Event-related potential correlates of performance-monitoring in a lateralized time-estimation task.

Gruendler TO, Ullsperger M, Huster RJ - PLoS ONE (2011)

Time-estimation task with interspersed stop-signal trials.The tactile time-estimation task included three conditions (control, easy, hard) with different response-window adaptations leading to different error-rates (see text for details). In the randomly assigned stop-signal trials prior to response execution a stop-signal indicated the need to inhibit the response. Hand symbols from ITT Bombay (www.designofsignage.com).
© Copyright Policy
Related In: Results  -  Collection

Show All Figures
getmorefigures.php?uid=PMC3198451&req=5

pone-0025591-g001: Time-estimation task with interspersed stop-signal trials.The tactile time-estimation task included three conditions (control, easy, hard) with different response-window adaptations leading to different error-rates (see text for details). In the randomly assigned stop-signal trials prior to response execution a stop-signal indicated the need to inhibit the response. Hand symbols from ITT Bombay (www.designofsignage.com).
Mentions: A task similar to that proposed by Miltner et al. [5] and Holroyd et al. [8], [26] was employed in which participants were required to press a button after they felt one second had elapsed (set up in Presentation v10.3, Neurobehavioral Systems Inc., Albany, U.S.A.). Participants were comfortably seated in a chair placed in a sound attenuated and shielded room. Tactile stimuli were applied by means of a device that translates air pressure, transferred via plastic tubes and acting at a membrane, to tactile stimulations. This stimulation device has already successfully been applied in different studies (e.g. [43]. Clamps hold the membranes attached to a subject's fingertip. Here, these clamps and membranes were used to stimulate the index, middle and ring fingers of the left and the right hands. The strength of the stimulation was adapted as to cause clearly suprathreshold but not painful sensations. Each trial commenced with a tactile cue to the index finger that lasted for 50 ms indicating the beginning of the estimation period. When participants believed that one second had elapsed they were instructed to register this by pressing a button with the index finger. Participants received feedback indicating the accuracy of their estimation 600 ms following the response. A response was considered on time if it occurred within an adaptive response time window (RTW) centered around 1000 ms (see below), and was considered not on time otherwise. Feedback stimuli consisted of tactile cues applied to the middle- or ring finger of either the left or the right hand for a given block of trials. The offset of the feedback was followed by a resting period with a variable duration ranging from 200 to 900 ms (see Figure 1). One block consisted of 30 consecutive trials during which responses were to be given with the very same hand that also received the tactile stimuli. The mapping of positive or negative feedback to the middle or ring finger was counterbalanced across subjects.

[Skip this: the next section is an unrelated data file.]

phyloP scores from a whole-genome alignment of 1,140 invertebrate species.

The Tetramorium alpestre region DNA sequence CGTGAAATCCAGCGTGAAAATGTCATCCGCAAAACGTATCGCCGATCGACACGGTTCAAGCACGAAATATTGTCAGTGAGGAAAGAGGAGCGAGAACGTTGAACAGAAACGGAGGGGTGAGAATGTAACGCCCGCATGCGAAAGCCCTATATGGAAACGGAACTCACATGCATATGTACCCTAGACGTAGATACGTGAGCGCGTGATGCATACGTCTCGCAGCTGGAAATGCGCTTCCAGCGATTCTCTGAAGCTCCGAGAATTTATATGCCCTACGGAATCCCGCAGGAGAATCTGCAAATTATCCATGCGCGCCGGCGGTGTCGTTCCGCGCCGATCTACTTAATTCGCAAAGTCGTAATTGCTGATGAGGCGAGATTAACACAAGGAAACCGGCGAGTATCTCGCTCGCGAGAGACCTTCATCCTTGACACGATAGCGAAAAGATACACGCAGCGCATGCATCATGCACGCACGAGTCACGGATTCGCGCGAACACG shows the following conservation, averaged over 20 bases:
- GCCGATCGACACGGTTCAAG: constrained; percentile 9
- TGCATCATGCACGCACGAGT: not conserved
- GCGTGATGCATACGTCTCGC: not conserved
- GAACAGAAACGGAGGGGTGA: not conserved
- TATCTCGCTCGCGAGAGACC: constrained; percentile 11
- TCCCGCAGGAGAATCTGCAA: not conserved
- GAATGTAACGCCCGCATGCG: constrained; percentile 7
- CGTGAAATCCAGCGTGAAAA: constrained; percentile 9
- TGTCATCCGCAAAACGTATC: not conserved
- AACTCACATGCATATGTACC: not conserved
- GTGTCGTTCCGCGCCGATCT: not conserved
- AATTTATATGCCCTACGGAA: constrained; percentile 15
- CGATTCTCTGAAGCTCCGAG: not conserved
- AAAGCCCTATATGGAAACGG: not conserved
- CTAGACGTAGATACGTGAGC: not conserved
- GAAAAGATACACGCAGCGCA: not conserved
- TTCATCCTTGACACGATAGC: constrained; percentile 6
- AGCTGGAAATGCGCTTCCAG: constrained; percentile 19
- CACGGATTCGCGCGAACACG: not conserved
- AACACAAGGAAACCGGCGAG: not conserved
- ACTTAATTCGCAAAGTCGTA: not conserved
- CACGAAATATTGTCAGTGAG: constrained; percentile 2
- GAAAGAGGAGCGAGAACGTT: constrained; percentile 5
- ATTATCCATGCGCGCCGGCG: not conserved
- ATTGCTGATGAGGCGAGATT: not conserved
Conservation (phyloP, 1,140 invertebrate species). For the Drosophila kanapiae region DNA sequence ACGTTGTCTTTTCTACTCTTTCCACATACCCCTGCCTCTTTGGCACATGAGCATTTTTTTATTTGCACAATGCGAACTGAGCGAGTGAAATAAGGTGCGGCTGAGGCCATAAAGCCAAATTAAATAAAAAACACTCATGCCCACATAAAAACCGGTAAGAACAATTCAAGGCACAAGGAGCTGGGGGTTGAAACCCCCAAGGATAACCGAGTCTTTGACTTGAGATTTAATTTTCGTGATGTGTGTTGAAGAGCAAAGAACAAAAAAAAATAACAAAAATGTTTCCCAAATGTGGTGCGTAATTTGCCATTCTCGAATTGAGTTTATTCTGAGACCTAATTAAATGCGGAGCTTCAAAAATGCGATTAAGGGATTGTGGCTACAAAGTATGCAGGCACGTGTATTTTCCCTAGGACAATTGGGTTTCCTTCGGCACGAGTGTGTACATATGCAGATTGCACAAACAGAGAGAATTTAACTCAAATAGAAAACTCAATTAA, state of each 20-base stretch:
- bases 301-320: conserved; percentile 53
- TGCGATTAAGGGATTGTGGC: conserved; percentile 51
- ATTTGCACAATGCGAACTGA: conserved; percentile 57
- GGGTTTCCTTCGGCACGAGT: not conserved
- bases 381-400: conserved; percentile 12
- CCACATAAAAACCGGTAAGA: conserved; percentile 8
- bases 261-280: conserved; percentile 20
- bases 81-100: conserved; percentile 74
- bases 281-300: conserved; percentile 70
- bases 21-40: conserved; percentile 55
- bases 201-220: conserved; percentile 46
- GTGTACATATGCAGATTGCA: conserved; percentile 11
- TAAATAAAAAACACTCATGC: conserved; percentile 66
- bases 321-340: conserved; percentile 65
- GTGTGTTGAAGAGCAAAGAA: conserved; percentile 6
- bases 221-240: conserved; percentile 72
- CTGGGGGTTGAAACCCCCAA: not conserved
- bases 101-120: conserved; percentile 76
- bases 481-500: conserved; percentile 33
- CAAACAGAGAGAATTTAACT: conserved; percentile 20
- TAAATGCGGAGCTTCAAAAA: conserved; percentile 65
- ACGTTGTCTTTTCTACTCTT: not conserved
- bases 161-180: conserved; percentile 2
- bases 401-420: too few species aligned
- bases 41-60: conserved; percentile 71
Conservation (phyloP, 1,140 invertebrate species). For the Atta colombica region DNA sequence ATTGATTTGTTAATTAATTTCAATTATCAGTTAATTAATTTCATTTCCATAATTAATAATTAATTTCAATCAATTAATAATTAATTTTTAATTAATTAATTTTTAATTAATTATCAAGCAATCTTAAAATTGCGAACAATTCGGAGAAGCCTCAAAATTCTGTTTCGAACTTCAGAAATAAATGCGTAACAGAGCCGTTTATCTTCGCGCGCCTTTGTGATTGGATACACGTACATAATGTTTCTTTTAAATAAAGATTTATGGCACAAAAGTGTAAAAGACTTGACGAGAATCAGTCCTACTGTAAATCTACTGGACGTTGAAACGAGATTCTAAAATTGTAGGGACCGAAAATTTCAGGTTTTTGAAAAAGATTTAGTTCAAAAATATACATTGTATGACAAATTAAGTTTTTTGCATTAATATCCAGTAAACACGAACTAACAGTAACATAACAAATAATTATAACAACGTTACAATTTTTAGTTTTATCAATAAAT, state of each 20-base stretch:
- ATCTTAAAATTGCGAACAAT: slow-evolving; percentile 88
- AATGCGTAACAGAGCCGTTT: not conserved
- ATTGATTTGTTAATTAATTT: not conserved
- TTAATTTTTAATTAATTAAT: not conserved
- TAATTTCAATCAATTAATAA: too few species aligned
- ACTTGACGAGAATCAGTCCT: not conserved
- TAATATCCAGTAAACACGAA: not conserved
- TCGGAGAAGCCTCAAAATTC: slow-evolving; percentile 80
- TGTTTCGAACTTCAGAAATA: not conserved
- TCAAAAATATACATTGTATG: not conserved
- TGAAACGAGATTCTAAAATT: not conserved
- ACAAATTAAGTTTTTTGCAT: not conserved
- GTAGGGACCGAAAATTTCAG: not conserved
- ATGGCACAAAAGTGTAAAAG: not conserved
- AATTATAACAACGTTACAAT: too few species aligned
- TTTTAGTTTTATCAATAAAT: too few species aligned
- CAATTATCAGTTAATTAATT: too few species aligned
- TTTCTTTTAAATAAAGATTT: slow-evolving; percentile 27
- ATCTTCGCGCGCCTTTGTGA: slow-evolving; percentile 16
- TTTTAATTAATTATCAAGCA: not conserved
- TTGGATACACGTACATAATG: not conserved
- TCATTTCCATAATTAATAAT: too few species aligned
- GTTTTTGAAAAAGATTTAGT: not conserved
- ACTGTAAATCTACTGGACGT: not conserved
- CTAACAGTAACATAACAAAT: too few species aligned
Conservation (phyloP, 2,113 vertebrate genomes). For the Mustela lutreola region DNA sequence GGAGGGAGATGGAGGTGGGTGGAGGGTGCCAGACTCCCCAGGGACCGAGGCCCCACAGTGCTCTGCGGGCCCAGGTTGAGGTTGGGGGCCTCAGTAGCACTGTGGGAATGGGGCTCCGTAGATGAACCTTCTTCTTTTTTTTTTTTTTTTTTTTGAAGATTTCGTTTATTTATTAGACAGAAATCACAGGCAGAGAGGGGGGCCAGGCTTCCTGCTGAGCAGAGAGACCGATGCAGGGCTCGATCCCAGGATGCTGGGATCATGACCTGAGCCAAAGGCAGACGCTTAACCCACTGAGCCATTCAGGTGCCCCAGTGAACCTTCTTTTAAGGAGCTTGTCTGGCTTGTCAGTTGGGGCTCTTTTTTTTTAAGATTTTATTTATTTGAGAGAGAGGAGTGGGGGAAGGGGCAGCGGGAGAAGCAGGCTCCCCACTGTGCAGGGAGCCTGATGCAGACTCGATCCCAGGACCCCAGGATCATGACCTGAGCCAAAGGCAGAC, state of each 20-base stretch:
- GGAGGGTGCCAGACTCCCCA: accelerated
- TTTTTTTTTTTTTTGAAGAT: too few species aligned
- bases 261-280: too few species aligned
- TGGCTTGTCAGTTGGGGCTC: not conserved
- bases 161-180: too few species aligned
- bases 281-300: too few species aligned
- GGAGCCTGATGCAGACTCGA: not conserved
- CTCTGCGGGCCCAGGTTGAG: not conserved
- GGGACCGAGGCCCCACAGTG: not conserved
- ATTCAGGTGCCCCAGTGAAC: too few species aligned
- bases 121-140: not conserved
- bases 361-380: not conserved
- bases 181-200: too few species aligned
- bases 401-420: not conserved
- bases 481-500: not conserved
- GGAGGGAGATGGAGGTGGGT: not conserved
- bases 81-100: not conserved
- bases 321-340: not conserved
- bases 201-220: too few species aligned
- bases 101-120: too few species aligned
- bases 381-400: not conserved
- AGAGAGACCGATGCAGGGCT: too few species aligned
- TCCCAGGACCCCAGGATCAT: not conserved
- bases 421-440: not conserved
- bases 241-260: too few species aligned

Bottom Line: Several event-related brain potentials (ERP) are associated with performance-monitoring, but their conceptual background differs.The N2 is visible in the EEG when the participant successfully inhibits a response following a cue and thereby adapts to a given stop-signal.Other than that, task lateralization affected neither behavior related to error and feedback processing nor ERN or FRN.

View Article: PubMed Central - PubMed

Affiliation: Cognitive Neurology, Max Planck Institute for Neurological Research, Cologne, Germany. theo@gruendler.de

ABSTRACT
Performance-monitoring as a key function of cognitive control covers a wide range of diverse processes to enable goal directed behavior and to avoid maladjustments. Several event-related brain potentials (ERP) are associated with performance-monitoring, but their conceptual background differs. For example, the feedback-related negativity (FRN) is associated with unexpected performance feedback and might serve as a teaching signal for adaptational processes, whereas the error-related negativity (ERN) is associated with error commission and subsequent behavioral adaptation. The N2 is visible in the EEG when the participant successfully inhibits a response following a cue and thereby adapts to a given stop-signal. Here, we present an innovative paradigm to concurrently study these different performance-monitoring-related ERPs. In 24 participants a tactile time-estimation task interspersed with infrequent stop-signal trials reliably elicited all three ERPs. Sensory input and motor output were completely lateralized, in order to estimate any hemispheric processing preferences for the different aspects of performance monitoring associated with these ERPs. In accordance with the literature our data suggest augmented inhibitory capabilities in the right hemisphere given that stop-trial performance was significantly better with left- as compared to right-hand stop-signals. In line with this, the N2 scalp distribution was generally shifted to the right in addition to an ipsilateral shift in relation to the response hand. Other than that, task lateralization affected neither behavior related to error and feedback processing nor ERN or FRN. Comparing the ERP topographies using the Global Map Dissimilarity index, a large topographic overlap was found between all considered components.With an evenly distributed set of trials and a split-half reliability for all ERP components ≥.85 the task is well suited to efficiently study N2, ERN, and FRN concurrently which might prove useful for group comparisons, especially in clinical populations.

Show MeSH
Related in: MedlinePlus